‘Toots’ christened, baptised and converted the reggae genre

Charles Sykes/AP

Each Sunday morning, CBS-TV showcases some of the most provocative news stories of the week.

Midway through the 90-minute, weekly round-up of “Sunday Morning,” the inevitable in memoriam roll call of deaths of the week informs viewers of some of the prominent names and faces other media might have missed mentioning.

On Sept. 13, a blues song titled “Dreams” ushered audiences to the segment known as “Sunday Passage.”

Sung by Frederick “Toots” Hibbert, the music registered with Jamaicans, reggae fans and a global community still grieving the death of the iconic singer who died on Sept. 11.

“Toots,” the affectionate Jamaican musician most known by his nickname died in a Kingston hospital after reportedly battling COVID-19.

“Jamaica has lost a great cultural icon,” Claude Mills, his publicist said. “The soul of an age has died.”

The operative description of the legend is what defined the 77-year-old musician, writer and singer.

“Toots” epitomized soul.

He was soulful.

“He was our Otis Redding, Sam Cooke and James Brown,” Jamaican webmaster Leroy “Dreamy” Riley said. “He is/was our godfather of soul.”

Often described as a “spiritual revivalist,” “Toots” attributed his soulfulness to a family tradition of regular attendance to church outings.

The expressively chatty singer explained that from early in his youth he attended a “clap hand” church.

He said he used his soul to convey the passion he enveloped being the last of 14 siblings born in a parish in rural, May Pen, Clarendon, Jamaica.

The same year Jamaica declared independence from its British mother empire in 1962, “Toots” bonded with two harmony singers to form The Maytals.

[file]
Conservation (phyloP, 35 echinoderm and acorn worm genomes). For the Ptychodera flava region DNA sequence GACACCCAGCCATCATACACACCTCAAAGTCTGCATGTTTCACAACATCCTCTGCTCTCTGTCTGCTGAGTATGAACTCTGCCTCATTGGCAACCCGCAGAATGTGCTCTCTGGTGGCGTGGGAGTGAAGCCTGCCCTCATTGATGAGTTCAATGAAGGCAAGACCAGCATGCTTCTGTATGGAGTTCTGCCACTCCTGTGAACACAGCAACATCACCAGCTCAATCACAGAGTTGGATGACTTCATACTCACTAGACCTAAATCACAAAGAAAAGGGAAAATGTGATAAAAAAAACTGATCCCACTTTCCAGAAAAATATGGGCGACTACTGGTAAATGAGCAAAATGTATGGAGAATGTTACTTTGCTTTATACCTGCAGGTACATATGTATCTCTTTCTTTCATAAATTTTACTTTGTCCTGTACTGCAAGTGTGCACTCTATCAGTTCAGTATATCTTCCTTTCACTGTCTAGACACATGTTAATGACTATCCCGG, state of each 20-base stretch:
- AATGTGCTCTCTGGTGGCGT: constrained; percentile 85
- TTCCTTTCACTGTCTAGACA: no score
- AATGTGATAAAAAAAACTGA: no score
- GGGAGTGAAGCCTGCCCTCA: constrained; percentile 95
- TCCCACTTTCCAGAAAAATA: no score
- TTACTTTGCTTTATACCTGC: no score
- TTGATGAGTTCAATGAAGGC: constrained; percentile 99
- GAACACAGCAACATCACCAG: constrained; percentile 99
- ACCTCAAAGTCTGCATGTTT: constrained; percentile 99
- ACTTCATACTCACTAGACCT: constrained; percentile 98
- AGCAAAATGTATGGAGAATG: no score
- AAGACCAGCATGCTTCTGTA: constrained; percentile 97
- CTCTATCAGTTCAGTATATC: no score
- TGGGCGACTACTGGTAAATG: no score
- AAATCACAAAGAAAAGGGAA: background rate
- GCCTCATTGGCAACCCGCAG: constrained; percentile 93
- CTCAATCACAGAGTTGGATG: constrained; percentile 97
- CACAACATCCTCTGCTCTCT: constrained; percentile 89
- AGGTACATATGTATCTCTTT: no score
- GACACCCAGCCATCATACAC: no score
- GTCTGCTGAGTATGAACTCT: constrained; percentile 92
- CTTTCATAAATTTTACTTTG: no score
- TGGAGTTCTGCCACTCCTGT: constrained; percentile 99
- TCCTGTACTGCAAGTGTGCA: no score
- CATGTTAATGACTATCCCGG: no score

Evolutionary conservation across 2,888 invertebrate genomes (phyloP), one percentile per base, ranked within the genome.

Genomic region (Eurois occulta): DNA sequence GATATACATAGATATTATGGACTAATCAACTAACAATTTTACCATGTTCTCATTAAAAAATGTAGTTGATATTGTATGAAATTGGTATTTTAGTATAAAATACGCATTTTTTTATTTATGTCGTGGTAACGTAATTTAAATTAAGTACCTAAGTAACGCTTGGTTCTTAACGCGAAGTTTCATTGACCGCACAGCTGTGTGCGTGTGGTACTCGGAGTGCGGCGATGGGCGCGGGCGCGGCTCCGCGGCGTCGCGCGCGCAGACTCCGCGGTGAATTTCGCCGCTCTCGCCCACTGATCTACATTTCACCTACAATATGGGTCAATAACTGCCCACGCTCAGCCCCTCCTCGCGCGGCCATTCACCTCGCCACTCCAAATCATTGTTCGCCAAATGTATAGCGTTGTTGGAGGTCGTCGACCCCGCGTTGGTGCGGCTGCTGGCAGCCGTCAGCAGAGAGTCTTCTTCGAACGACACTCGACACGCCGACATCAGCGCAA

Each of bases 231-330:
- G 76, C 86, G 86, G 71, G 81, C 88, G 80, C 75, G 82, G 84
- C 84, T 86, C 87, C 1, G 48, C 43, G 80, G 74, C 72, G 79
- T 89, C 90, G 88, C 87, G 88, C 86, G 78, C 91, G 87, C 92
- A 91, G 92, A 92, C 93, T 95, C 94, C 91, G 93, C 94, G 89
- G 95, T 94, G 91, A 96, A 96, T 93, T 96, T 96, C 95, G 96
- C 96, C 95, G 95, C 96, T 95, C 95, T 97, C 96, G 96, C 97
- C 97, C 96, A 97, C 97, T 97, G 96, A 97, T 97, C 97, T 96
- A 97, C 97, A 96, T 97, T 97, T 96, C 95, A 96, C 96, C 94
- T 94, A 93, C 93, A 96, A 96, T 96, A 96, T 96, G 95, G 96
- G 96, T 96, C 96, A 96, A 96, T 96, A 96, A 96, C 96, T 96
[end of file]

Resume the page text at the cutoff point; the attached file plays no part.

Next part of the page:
Toots & The Maytals forged a union that sustained through almost six decades.

Together they won three consecutive championships of the island’s festival contest. After repetitive wins, the indisputable champions gracefully bowed out of the national competition and according to the leader yielded to allow others an opportunity to win.

That kind of benevolence comes from the soul. Perhaps it was what motivated him to coin a word that would later identify the nation’s music.

Allegedly at a juncture when ska and rocksteady ruled the dancehalls of the cities according to the legend, while at a recording studio he decided to refashion a derogatory word to name a song and dance. The unflattering gender reference, “streggay,” tainted particular outcasts negatively branded for assumed sexual deviances, lifestyles, makeup and fashion choices.

On impulse, inside the studio “Toots” wrote and recorded “Do The Reggay,” a song from documentations claim the first mention of the word that became a genre. The birthing of the reggae song also marked a christening with confirmation from Jimmy Cliff and Bob Marley.